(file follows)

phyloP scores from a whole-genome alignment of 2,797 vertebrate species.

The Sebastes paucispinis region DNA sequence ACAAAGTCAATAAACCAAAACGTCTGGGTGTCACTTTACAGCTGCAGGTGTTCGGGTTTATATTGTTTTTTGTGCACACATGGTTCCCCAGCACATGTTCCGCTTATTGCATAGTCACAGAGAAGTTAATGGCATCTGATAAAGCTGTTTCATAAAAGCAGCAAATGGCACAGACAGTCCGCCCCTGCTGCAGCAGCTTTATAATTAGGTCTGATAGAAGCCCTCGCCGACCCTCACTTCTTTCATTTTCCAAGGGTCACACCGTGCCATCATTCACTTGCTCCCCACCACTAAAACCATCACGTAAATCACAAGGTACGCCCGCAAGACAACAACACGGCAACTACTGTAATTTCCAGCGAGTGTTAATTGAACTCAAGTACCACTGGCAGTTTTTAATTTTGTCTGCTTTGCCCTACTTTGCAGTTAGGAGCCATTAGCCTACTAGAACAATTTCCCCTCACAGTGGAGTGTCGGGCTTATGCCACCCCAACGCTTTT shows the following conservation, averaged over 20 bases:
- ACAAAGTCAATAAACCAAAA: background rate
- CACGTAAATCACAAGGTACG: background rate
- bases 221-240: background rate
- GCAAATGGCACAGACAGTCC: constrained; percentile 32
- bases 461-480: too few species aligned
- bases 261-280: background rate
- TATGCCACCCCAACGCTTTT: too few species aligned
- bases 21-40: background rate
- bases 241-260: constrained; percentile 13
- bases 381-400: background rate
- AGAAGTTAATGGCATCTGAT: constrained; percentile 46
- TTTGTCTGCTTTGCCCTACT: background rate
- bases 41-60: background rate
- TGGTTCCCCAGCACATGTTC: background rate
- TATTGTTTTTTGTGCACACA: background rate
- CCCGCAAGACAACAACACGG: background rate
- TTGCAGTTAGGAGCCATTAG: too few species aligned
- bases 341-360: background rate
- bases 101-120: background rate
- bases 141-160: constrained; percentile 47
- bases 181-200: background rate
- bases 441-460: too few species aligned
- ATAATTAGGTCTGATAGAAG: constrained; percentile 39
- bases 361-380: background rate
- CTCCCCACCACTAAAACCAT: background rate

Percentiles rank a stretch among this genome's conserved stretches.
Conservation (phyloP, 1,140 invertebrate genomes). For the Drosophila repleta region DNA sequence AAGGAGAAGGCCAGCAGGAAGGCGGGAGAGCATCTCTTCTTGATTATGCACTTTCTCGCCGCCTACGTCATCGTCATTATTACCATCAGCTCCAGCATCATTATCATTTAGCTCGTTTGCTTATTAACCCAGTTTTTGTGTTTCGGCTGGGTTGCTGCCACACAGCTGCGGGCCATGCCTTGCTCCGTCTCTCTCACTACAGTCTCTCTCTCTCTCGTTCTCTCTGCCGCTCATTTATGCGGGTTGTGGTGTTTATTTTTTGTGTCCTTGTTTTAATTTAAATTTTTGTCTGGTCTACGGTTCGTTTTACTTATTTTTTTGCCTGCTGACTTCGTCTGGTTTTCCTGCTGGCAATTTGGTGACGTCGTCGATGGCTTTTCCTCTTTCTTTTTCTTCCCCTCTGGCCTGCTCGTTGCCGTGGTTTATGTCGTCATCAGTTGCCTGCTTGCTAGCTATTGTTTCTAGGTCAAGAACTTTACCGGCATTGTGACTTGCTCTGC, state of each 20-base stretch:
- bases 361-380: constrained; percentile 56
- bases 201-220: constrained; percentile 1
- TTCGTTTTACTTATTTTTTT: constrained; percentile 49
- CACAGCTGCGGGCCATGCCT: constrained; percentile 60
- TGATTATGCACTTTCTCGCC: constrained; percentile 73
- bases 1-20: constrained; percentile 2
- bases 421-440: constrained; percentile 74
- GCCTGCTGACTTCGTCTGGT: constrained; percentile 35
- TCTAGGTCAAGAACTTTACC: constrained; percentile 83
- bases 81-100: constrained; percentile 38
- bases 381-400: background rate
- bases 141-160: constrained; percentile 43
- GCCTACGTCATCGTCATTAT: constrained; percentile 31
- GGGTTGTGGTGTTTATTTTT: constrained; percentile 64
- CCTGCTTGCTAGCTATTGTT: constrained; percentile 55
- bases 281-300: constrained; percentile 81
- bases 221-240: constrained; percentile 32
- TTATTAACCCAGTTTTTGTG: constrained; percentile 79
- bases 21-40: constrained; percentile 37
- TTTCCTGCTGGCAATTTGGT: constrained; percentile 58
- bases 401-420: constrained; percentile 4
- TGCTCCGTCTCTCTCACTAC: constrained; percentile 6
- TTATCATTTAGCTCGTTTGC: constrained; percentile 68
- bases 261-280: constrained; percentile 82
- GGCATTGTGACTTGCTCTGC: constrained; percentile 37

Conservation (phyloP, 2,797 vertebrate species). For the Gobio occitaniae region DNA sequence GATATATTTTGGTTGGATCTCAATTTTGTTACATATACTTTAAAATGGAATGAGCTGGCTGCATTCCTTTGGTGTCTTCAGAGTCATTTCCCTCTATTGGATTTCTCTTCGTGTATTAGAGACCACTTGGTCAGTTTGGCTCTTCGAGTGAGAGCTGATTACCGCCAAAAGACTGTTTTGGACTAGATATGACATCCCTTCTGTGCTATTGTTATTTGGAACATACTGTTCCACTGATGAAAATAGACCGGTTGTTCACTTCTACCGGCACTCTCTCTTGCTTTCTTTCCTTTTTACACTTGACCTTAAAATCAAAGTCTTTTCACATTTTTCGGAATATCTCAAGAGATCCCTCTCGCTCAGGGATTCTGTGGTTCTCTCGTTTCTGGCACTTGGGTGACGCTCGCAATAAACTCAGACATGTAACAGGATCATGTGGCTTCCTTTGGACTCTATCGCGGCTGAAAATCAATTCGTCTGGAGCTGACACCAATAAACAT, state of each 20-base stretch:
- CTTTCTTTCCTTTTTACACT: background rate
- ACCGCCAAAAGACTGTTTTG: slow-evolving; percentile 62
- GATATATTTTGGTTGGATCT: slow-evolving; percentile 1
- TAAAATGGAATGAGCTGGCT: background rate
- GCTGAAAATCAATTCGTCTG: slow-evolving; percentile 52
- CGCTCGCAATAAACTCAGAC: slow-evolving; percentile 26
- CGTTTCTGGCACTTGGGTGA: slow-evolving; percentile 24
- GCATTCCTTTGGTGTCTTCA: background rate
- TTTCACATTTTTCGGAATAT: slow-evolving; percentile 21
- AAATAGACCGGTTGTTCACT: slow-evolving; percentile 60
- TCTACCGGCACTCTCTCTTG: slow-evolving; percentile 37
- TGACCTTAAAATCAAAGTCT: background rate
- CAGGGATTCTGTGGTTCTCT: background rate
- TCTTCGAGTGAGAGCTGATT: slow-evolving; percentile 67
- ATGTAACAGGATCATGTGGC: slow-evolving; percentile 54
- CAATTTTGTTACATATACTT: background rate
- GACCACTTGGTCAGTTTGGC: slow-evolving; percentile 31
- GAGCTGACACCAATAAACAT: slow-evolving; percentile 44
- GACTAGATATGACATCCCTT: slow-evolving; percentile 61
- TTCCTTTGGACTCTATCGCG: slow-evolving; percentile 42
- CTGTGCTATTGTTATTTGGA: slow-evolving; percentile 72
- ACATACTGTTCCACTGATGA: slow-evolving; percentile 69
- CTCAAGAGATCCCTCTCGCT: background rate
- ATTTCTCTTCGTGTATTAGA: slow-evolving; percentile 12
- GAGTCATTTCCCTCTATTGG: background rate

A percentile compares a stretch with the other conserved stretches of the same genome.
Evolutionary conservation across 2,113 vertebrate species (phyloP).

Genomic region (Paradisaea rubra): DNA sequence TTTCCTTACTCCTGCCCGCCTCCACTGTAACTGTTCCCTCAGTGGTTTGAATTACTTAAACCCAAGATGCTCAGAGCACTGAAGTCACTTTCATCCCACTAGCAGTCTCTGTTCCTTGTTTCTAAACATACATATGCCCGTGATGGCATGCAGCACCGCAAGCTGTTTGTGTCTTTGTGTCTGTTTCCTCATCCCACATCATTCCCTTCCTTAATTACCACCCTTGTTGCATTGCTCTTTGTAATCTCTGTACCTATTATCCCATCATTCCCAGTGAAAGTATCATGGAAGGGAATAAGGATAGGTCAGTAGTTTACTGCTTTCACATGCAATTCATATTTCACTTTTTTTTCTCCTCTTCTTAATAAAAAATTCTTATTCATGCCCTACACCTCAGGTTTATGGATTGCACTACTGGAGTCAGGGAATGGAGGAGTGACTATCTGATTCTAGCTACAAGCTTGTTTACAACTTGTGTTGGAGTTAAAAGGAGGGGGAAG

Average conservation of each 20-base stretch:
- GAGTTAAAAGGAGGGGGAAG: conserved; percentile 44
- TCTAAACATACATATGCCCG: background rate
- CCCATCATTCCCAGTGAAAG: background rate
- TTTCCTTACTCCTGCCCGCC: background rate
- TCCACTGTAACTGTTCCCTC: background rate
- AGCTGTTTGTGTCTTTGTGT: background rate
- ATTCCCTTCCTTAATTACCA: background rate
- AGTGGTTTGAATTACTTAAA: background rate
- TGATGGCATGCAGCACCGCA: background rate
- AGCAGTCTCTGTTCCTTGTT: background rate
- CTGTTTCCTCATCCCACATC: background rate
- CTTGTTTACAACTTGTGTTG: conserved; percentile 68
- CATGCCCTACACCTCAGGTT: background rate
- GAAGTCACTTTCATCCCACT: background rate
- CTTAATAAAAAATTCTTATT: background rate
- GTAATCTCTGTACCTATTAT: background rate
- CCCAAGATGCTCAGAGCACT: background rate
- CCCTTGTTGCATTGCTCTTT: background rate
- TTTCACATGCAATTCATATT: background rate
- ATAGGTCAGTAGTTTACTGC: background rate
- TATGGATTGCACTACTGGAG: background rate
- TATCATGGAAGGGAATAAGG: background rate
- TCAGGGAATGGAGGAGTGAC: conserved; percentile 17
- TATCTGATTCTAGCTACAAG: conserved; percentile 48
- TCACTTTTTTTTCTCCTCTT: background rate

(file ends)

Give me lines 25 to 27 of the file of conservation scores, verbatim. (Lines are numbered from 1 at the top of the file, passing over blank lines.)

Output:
- ATAATTAGGTCTGATAGAAG: constrained; percentile 39
- bases 361-380: background rate
- CTCCCCACCACTAAAACCAT: background rate